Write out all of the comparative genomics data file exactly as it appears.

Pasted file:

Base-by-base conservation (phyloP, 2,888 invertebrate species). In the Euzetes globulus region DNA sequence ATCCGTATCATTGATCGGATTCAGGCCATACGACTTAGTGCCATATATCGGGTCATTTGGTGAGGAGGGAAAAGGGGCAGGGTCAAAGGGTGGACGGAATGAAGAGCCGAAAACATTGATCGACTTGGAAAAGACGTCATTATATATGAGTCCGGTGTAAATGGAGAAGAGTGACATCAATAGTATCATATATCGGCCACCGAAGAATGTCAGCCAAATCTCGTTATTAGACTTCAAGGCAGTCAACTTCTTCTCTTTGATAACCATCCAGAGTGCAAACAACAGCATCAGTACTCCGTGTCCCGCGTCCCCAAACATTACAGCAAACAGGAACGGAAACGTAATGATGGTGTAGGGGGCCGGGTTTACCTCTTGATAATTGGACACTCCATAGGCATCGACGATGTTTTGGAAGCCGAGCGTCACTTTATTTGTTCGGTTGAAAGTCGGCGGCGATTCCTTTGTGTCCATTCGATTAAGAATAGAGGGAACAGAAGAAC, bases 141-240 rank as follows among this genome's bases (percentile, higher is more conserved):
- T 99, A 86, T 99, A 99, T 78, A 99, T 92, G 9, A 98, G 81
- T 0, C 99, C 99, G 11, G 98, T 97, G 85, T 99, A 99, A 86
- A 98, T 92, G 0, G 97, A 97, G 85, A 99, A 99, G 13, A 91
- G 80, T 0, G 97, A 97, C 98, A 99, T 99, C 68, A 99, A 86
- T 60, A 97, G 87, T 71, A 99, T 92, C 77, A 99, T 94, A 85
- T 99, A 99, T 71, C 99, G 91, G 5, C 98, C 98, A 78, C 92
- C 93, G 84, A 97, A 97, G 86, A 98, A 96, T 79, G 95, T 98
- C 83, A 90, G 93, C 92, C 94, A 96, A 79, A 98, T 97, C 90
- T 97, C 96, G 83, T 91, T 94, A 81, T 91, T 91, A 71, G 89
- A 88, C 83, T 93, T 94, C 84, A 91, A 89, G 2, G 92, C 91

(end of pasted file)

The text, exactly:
Base-by-base conservation (phyloP, 2,888 invertebrate species). In the Euzetes globulus region DNA sequence ATCCGTATCATTGATCGGATTCAGGCCATACGACTTAGTGCCATATATCGGGTCATTTGGTGAGGAGGGAAAAGGGGCAGGGTCAAAGGGTGGACGGAATGAAGAGCCGAAAACATTGATCGACTTGGAAAAGACGTCATTATATATGAGTCCGGTGTAAATGGAGAAGAGTGACATCAATAGTATCATATATCGGCCACCGAAGAATGTCAGCCAAATCTCGTTATTAGACTTCAAGGCAGTCAACTTCTTCTCTTTGATAACCATCCAGAGTGCAAACAACAGCATCAGTACTCCGTGTCCCGCGTCCCCAAACATTACAGCAAACAGGAACGGAAACGTAATGATGGTGTAGGGGGCCGGGTTTACCTCTTGATAATTGGACACTCCATAGGCATCGACGATGTTTTGGAAGCCGAGCGTCACTTTATTTGTTCGGTTGAAAGTCGGCGGCGATTCCTTTGTGTCCATTCGATTAAGAATAGAGGGAACAGAAGAAC, bases 141-240 rank as follows among this genome's bases (percentile, higher is more conserved):
- T 99, A 86, T 99, A 99, T 78, A 99, T 92, G 9, A 98, G 81
- T 0, C 99, C 99, G 11, G 98, T 97, G 85, T 99, A 99, A 86
- A 98, T 92, G 0, G 97, A 97, G 85, A 99, A 99, G 13, A 91
- G 80, T 0, G 97, A 97, C 98, A 99, T 99, C 68, A 99, A 86
- T 60, A 97, G 87, T 71, A 99, T 92, C 77, A 99, T 94, A 85
- T 99, A 99, T 71, C 99, G 91, G 5, C 98, C 98, A 78, C 92
- C 93, G 84, A 97, A 97, G 86, A 98, A 96, T 79, G 95, T 98
- C 83, A 90, G 93, C 92, C 94, A 96, A 79, A 98, T 97, C 90
- T 97, C 96, G 83, T 91, T 94, A 81, T 91, T 91, A 71, G 89
- A 88, C 83, T 93, T 94, C 84, A 91, A 89, G 2, G 92, C 91